Saturday, 18 November 2017

Planets And Centuries In The Kith History

The name of any god, e.g., Rama, can recur as the name of an extrasolar planet, e.g., in the Kith future history here or in The Enemy Stars here.

That proposed thousand year excursion here is not as far fetched as it sounds because Kenri Shaun is already eight hundred years old in Earth time, having made several voyages each amounting to decades or centuries in duration. Kith Town is designed to endure with robotic supervision for centuries whereas no Terrestrial regime lasts that long and the Dominancy was already in decline. See combox here.

I am posting in a brief interval between the Green Fair and the Indian Evening mentioned in recent posts and therefore have not yet got to grips with the economic conflict between the Kith and the Dominancy (see "Ghetto"). However, it takes as long as it takes. I will be back with you all some time later tomorrow or the day after.

A motto that might suit time-dilated space travelers: Never put off till tomorrow what you can do the day after.

A Neat Solution

Kenri Shaun's father has extra-solar mementos:

a sword made by a four-armed armorer on Marduk;
a view from the moon of the giant planet, Osiris, where frozen gases resemble amber;
horns from a hunting trip on Rama;
a statue of a god from Dagon.

Each of these planets is named after a Terrestrial deity.

Because the Terrestrial Dominancy is oppressing the Kithmen on Earth, the captain and mates of the Shaun's ship consider a thousand year excursion into new regions, the point being that the Dominancy will not last for a thousand years! But the Kith do not know what they will return to after all that time. Will Earth still need whatever they have to sell? Will Kith Town still even exist? Later, we learn that it will be empty except for robot caretakers. See The Venture League.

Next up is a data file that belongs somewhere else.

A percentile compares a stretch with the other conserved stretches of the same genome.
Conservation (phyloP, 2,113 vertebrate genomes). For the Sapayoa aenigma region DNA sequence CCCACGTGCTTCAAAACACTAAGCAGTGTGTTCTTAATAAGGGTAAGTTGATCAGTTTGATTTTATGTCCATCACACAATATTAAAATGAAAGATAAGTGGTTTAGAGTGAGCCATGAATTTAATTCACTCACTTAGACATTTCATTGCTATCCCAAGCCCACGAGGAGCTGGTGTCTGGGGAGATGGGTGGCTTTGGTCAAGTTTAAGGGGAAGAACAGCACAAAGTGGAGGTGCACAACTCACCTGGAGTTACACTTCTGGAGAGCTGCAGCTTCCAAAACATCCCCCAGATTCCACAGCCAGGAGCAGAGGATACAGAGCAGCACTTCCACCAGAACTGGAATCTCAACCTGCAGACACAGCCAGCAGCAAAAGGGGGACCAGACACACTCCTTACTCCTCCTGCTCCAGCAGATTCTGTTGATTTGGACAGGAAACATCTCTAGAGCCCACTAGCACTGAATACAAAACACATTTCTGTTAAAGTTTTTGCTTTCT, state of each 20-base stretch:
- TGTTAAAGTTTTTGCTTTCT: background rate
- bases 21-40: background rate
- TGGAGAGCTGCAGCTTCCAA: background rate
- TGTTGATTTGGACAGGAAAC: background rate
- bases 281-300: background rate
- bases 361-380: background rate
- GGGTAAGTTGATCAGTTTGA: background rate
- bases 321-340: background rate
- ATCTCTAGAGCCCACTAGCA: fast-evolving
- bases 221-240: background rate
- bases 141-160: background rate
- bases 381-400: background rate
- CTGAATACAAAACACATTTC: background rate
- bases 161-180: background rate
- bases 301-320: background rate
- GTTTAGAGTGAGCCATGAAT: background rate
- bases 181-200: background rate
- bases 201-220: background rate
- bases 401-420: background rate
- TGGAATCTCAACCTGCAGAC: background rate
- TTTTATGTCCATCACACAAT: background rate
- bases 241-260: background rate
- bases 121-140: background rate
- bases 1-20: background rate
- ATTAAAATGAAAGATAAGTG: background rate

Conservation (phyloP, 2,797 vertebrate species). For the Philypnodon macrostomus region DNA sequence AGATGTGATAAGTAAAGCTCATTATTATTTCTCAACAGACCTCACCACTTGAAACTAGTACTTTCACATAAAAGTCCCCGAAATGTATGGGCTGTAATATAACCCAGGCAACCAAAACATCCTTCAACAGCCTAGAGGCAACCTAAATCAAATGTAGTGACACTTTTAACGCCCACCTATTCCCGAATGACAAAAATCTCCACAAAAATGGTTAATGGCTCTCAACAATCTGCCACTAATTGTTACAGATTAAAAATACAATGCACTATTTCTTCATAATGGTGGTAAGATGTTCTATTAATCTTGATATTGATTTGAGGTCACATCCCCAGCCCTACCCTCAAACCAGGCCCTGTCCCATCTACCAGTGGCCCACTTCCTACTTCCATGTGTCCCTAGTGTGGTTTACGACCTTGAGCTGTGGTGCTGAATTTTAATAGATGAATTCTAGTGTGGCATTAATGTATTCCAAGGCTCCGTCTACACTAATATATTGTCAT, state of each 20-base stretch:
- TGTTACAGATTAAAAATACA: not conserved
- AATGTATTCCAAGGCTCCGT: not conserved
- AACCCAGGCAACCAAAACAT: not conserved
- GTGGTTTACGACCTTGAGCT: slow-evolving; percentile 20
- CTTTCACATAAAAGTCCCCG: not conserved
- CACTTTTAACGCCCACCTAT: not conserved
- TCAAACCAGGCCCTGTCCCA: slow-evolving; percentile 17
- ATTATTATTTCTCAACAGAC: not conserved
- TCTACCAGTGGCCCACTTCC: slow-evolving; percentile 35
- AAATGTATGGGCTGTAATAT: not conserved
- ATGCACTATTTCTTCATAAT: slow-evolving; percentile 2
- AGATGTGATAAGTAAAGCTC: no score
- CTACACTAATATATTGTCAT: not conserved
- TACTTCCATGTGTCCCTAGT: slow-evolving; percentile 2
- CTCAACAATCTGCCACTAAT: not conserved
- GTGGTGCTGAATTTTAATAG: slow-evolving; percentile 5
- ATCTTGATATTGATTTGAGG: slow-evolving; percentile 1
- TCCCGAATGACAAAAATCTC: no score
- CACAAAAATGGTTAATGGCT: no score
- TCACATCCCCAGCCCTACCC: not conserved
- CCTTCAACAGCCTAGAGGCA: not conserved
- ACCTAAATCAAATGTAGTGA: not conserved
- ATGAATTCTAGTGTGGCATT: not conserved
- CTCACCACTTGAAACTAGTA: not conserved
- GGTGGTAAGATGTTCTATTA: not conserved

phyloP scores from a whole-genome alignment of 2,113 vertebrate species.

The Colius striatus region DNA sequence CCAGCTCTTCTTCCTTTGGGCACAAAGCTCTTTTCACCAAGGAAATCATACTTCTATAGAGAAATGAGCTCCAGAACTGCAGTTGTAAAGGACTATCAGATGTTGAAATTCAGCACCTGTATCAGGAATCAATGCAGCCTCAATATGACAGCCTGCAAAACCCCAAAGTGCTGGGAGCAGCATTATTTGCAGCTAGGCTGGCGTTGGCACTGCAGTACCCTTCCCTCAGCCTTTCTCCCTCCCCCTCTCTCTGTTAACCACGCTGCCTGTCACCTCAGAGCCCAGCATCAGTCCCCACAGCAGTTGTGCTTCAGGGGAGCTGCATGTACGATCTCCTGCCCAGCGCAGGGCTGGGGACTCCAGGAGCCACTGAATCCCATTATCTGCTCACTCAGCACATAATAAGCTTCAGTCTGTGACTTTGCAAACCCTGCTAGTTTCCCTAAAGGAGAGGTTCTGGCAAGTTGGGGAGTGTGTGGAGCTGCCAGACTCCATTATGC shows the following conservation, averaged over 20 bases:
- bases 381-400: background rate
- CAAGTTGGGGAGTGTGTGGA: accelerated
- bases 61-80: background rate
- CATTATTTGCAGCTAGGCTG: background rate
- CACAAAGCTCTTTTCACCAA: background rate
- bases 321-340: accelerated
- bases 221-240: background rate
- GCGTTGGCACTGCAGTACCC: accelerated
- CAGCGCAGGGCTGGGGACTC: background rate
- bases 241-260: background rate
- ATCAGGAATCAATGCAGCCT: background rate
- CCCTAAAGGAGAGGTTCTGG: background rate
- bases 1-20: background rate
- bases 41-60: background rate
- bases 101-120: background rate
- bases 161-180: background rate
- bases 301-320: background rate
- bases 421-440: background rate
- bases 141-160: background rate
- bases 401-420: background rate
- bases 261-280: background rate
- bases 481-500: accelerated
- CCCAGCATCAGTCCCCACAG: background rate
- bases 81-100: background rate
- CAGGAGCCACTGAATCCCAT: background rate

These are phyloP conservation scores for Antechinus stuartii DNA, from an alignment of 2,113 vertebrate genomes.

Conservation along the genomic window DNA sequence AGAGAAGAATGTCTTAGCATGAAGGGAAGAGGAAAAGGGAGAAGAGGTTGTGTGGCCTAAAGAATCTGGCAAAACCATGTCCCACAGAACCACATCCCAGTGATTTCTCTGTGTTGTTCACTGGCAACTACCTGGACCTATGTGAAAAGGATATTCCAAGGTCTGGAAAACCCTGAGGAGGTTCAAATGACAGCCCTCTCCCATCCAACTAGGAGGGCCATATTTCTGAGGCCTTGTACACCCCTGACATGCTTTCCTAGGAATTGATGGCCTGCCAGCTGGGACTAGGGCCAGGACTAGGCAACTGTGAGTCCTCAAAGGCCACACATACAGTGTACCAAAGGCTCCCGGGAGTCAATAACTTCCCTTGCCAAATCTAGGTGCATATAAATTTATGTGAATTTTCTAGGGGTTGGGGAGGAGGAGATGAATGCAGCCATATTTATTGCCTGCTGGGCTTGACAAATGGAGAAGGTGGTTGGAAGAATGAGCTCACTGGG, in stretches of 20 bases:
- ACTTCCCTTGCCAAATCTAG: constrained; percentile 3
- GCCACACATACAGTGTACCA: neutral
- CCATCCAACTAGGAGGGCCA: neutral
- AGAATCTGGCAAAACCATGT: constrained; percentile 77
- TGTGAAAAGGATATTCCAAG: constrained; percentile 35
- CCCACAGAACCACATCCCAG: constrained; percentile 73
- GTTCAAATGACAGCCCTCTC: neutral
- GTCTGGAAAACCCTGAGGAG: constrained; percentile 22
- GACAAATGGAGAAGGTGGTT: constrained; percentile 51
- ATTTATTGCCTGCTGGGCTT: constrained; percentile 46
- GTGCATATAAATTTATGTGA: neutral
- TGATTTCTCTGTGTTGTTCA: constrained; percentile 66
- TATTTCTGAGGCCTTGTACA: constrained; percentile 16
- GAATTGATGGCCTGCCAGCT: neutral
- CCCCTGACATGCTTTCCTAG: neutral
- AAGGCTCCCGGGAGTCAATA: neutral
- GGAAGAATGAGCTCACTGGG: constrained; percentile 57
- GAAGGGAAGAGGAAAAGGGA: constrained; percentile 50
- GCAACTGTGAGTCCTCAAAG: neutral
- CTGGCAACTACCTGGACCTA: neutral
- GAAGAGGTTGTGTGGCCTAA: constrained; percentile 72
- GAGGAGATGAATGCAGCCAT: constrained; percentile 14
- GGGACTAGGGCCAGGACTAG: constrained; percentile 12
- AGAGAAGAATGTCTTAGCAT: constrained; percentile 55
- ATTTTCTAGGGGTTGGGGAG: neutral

Time dilation is like one way time travel. An astronomer that I knew claimed that this application of time dilation is invalid because the time gained on the outward journey would be lost on the return journey. My problems are, first, that I do not understand relativistic physics and, secondly, that I have to ask how the universe knows which is an outward journey and which is a return journey.

Kith Town

In Kenri Shaun's time, Kith Town:

is surrounded by towers;

at its edge, has low, clustered, peak-roofed houses surrounded by lawns and trees, many tended by machines while their owners make decades-long interstellar journeys, others abandoned because their occupants will not return;

for internal transport, has a monorail and narrow indurite thoroughfares, including an Aldebaran Street, lit by obsolete glowglobes;

among its families, has children born a century or more ago outside the Solar System and adult Kith who have aged at different rates since they last met;

holds a Fair when starcraft are in.

The glowglobes are obsolete because Kith want to return home to a familiar environment.

I don't think that I have summarized that before: yet another exotic environment imagined by Poul Anderson. (However, see One Future Earth. Also, for Kith Town in other periods, see Word In Starfarers, Chapter 10, here and The Venture League here.)

Starfarers, Chapter 21.


Poul Anderson's Kith future history exists in two versions. See The Two Kith Future Histories here:

the Star Empire exists in the first version though not in the second;

the first version begins with the short story, "Ghetto," whereas the second version comprises the novel, Starfarers, and Chapter 21 of that novel is a revision of "Ghetto";

The Kith history exists in two forms, the first emphasizing trade, the second emphasizing exploration.
-copied from here. 

I propose to discuss Starfarers Chapter 21 in a post about "Class Warriors" (see Two Good Ideas here) but not at this time of night, having just driven back from an annual dinner out in the country. Reading, rereading and blogging continue but at a reduced rate because Earth Real is as eventful as the Earths of fictional timelines. Lenin's The State And Revolution is unfinished because it was interrupted by the outbreak of the October Revolution in 1917. I do not expect events on that scale in Britain in 2017 - although you never know - but meanwhile personal life remains eventful enough. Meanwhile also someone else might reread "Ghetto" or Starfarers Chapter 21 and tell me what they think?

Friday, 17 November 2017

Two Good Ideas

This morning in the swimming pool, I got two good ideas for posts: